What I was saying, or what I was trying to say, is that such scenes, when witnessed by fellow shoppers/taxpayers at the Food-a-Rama, makes said shoppers/taxpayers dubious of the boo-hoo stories floated by political types or social-service workers with a personal stake in the matter, the same way that the picture of food-stamp applicants with their Bluetooths led Ms. Gonzales to express her (justified) skepticism of these would-be recipients' priorities.

For the record, I was not a theater major.

The Fishing Musician said...

SLAMPO said: "But some Chronicle readers reside in the real world, having no doubt stood in line at the grocery check-out behind overweight shoppers who used their Lone Star cards to buy all manner of unhealthy edibles and then whipped out a wad of cash to pay for the beer, cigarettes and lottery tickets. (It happens, although we personally have never seen it at Whole Foods or Central Market)."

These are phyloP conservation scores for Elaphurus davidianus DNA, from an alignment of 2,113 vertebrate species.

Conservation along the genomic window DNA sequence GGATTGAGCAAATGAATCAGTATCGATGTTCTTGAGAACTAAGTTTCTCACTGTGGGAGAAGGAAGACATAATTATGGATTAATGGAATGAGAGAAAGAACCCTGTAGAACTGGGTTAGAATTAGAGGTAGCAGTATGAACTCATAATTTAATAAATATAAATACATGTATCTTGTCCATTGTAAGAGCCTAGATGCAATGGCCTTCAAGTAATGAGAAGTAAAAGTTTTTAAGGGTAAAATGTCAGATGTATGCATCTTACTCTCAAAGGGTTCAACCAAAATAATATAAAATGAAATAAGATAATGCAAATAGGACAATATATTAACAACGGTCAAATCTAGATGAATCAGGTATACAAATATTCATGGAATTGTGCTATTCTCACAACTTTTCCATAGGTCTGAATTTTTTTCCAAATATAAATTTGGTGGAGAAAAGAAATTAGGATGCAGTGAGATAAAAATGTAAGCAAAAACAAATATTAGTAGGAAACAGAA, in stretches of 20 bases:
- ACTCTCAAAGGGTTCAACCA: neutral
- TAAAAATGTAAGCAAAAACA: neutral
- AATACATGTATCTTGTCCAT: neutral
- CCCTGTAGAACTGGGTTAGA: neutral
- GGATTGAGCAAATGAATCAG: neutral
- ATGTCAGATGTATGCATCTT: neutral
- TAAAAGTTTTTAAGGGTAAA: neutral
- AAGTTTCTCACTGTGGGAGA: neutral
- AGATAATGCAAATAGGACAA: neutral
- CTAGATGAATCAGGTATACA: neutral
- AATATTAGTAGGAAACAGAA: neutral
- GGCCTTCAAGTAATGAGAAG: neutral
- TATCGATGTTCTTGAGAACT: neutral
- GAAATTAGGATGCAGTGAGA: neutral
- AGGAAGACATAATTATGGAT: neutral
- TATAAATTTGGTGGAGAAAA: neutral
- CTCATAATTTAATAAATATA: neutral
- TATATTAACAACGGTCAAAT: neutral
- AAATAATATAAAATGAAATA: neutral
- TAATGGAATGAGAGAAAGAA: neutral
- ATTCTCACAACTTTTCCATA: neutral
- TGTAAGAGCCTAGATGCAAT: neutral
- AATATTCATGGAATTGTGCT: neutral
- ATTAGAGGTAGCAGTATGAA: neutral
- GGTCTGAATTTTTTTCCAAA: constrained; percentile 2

Agree on the Whole Foods - Central Market statement. And I have seen a twentyish woman with numerous children of different races wearing a rock on her finger that I could never afford, driving an new Escalade, purchase tons of food with her lone star card and then pay for the rest of the groceries with crisp hundreds.

Pissed me off.

The Fishing Musician said...

Good commentary, and I never took you for a thespian anyway.

Jost said...

I have also witnessed folks abusing the Lone Star program.

But I can also remember what it was like to stand in line with my mom while she used food stamps to get our food for the week.

I can also remember what it was like to know that our only money was that welfare check that arrived in the mail.

I also can understand that while there are some frauds using the system, the system helps many many needy families.

Maybe we should think about the real fraud that is happening in this country and scream about that - the banks, the lobbyists, the healthcare industry!